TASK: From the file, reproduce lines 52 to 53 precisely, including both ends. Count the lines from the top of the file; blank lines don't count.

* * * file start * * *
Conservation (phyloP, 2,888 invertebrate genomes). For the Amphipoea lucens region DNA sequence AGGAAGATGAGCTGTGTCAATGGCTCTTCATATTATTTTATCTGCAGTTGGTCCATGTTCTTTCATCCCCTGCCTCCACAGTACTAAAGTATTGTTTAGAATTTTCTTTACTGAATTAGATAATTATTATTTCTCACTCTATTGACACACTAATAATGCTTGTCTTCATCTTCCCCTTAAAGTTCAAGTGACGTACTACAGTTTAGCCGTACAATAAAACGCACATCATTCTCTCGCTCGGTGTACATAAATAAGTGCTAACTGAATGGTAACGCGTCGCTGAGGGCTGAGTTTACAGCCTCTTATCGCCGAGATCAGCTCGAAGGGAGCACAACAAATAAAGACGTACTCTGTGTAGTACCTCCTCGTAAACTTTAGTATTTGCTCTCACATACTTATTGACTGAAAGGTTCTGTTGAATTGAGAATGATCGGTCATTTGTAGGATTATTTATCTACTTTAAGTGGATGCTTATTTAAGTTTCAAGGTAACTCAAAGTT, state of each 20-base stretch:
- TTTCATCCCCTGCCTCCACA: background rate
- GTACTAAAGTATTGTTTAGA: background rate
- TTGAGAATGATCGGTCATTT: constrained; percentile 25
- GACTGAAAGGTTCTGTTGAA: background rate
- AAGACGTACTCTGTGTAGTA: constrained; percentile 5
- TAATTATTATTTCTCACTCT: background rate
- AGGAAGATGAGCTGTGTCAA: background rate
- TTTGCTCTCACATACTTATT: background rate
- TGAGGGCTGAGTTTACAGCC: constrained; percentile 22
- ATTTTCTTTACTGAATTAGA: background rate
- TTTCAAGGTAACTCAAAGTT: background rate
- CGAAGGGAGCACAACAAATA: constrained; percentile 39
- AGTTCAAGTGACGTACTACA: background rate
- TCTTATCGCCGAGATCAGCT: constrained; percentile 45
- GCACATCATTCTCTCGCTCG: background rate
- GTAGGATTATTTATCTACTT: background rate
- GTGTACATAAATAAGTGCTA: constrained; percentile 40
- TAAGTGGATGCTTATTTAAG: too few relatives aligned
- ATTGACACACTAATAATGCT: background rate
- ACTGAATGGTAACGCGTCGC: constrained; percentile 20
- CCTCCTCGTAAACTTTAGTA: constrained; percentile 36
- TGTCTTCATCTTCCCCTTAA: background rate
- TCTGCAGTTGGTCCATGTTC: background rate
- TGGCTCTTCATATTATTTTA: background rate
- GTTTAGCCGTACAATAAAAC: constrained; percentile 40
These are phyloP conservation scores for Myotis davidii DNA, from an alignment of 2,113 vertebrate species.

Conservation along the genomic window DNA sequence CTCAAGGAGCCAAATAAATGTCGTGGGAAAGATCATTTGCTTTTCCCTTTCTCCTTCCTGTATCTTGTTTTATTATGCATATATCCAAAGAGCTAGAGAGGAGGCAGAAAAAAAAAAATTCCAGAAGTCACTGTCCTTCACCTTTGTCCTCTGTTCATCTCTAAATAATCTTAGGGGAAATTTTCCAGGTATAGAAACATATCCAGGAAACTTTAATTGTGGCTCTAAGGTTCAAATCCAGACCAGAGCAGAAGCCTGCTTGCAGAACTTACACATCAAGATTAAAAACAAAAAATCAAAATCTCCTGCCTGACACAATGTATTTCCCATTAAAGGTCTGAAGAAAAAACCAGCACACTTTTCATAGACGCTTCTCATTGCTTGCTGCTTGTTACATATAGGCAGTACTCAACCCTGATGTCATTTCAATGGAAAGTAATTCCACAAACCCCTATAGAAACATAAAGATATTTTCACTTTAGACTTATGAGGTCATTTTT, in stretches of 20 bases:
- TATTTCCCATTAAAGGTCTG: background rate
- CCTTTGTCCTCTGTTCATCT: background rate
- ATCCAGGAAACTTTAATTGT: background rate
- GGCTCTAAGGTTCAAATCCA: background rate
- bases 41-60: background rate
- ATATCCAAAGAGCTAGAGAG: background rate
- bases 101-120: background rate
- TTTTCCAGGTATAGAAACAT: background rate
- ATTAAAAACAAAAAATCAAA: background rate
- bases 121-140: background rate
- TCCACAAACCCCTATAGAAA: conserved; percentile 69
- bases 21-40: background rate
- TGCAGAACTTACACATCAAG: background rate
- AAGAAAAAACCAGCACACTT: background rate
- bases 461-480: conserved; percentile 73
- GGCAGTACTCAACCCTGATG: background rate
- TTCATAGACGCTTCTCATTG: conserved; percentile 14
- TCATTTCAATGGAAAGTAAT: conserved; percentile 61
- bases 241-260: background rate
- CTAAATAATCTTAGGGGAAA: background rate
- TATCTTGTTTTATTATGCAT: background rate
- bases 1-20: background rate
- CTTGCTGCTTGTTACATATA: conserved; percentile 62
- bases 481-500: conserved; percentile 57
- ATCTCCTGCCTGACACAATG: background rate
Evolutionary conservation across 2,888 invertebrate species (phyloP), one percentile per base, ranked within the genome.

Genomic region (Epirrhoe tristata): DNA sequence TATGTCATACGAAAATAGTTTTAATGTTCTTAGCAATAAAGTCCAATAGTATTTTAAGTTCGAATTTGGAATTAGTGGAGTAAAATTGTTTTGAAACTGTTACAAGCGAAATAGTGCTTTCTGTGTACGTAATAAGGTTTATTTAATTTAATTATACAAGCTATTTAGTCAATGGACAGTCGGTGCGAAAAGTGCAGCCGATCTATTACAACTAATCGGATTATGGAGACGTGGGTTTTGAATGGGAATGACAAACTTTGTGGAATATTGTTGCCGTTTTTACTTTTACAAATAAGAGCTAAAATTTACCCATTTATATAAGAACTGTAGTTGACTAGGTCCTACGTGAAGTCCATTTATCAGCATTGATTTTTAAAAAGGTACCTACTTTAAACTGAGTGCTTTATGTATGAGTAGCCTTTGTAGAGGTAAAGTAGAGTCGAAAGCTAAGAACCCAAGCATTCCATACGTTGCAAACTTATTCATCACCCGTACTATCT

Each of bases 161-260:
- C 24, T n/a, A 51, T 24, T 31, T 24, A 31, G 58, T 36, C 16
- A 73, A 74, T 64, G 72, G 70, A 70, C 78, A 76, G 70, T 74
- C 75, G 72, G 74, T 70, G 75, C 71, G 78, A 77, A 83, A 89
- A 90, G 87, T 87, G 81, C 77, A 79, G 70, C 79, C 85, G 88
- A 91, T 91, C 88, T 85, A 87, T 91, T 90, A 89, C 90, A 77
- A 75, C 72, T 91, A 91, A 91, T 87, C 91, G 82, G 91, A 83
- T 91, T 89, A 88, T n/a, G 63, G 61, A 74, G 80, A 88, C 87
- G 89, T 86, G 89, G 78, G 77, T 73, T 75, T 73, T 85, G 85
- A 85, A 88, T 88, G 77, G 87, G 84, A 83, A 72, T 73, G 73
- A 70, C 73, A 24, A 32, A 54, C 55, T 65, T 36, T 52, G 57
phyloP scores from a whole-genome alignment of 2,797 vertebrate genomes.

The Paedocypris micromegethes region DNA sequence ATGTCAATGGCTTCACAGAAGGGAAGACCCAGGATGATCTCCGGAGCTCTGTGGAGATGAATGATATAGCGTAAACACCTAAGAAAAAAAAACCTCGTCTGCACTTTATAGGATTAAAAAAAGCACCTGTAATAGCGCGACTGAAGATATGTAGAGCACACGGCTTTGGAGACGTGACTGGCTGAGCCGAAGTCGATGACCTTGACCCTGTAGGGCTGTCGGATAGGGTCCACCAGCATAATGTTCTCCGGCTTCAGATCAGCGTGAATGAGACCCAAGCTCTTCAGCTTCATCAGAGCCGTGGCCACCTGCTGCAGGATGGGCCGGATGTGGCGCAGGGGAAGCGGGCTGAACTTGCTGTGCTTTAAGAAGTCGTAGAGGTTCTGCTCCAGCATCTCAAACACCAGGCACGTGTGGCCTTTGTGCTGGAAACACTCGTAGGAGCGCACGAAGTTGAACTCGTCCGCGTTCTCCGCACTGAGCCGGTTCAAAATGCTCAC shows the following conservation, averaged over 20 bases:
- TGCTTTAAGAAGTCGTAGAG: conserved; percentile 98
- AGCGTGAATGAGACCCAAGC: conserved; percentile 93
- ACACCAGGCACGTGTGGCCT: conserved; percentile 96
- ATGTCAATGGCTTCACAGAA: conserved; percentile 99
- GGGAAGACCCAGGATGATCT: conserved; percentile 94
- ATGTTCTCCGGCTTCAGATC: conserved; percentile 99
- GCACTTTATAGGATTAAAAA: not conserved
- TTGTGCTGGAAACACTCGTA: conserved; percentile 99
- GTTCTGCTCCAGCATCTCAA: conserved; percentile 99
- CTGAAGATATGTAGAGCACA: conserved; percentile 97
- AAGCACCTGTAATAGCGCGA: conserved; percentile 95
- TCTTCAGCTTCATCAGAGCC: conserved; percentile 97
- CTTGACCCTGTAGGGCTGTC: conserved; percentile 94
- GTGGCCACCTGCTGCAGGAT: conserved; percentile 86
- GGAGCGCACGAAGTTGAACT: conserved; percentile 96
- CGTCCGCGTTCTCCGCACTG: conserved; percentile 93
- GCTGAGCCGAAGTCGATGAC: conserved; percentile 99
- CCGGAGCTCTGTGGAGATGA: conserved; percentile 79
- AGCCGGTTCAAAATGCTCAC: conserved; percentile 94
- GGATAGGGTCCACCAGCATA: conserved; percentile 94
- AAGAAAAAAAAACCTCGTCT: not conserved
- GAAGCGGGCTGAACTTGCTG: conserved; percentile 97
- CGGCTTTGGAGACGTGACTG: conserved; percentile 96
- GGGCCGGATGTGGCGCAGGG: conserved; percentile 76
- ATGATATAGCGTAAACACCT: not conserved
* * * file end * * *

- bases 481-500: conserved; percentile 57
- ATCTCCTGCCTGACACAATG: background rate